How can GPs diagnose with certainty
The diagnosis is made from the characteristic clinical history together with exclusion of other causes of anal pain. Pathologies such as anal fissure or fistula, haemorrhoids or perianal haematomas, and anal cancer can all be associated with pain, but symptoms are more frequent, longer-lasting and associated with abnormalities on examination. The pain of an anal fissure is almost always initiated by defaecation but can last for many hours afterwards. A fissure can be difficult to diagnose on external anal inspection but is usually visible after gentle stretching and eversion of the anal margin.
When to refer
Most patients are happy to accept the diagnosis once other, more significant pathology, is excluded, especially if attacks are infrequent. If there is doubt over the diagnosis or if symptoms are frequent or severe enough to interfere with a patient’s quality of life and conservative measures have not helped, a referral to secondary care for further investigation and management would be appropriate.
Mr Gary Atkin is a consultant colorectal surgeon at the Lister Hospital, East and North Herts NHS Trust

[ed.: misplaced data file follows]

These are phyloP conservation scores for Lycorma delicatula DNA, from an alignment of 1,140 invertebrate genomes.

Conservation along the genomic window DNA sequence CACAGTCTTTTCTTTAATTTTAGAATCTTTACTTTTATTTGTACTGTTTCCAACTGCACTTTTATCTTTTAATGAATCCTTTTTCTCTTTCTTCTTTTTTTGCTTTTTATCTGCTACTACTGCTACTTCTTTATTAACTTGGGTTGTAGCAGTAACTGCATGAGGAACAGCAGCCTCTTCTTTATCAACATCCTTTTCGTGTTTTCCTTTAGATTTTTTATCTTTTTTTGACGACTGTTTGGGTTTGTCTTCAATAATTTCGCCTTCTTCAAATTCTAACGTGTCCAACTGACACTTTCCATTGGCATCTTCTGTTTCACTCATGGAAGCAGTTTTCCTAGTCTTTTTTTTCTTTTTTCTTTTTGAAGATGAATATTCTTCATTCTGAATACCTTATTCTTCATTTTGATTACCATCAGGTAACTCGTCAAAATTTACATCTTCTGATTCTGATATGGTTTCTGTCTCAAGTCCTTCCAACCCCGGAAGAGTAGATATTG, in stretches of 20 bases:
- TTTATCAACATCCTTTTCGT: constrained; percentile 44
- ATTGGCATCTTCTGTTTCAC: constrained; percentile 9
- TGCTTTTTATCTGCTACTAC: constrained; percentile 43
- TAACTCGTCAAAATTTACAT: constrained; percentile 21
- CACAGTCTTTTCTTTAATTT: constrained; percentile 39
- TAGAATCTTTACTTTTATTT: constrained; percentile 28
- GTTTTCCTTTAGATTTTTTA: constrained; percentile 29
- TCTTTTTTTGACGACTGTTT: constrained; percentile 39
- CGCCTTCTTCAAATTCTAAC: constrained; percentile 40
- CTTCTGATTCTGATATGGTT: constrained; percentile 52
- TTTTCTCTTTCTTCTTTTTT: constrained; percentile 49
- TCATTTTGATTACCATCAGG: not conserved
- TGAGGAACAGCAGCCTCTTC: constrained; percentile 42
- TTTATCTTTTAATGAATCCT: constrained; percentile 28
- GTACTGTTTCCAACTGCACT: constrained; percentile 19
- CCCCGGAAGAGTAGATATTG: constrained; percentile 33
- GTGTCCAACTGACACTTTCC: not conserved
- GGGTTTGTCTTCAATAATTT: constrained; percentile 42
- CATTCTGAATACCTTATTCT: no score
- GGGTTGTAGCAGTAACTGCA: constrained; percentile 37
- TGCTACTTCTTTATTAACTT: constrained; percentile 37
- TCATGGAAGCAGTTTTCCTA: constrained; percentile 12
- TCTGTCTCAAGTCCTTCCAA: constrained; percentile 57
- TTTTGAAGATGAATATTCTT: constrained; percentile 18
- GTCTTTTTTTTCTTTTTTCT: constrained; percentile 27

1. Myrtle AS. Some common afflictions of the anus often neglected by medical men and patients. BMJ 1883;1: 1061 – 2.
2. Thaysen TE. Proctalgia fugax. Lancet 1935;2:243 – 6.
3. Drossman DA, Li Z, Andruzzi E, Temple RD et al. U.S. householder survey of functional gastrointestinal disorders. Prevalence, sociodemography, and health impact. Dig Dis Sci. 1993;38(9):1569-80.
4. Atkin GK, Suliman A, Vaizey CJ. Patient characteristics and treatment outcome in functional anorectal pain. Dis Colon Rectum 2011;54(7):870-5.
5. de Parades V, Etienney I, Bauer P et al. Proctalgia fugax: demographic and clinical characteristics. What every doctor should know from a prospective study of 54 patients. Dis Colon Rectum 2007;50(6):893-8.
6. Eckardt VF1, Dodt O, Kanzler G, Bernhard G. Treatment of proctalgia fugax with salbutamol inhalation. Am J Gastroenterol. 1996;91(4):686-9.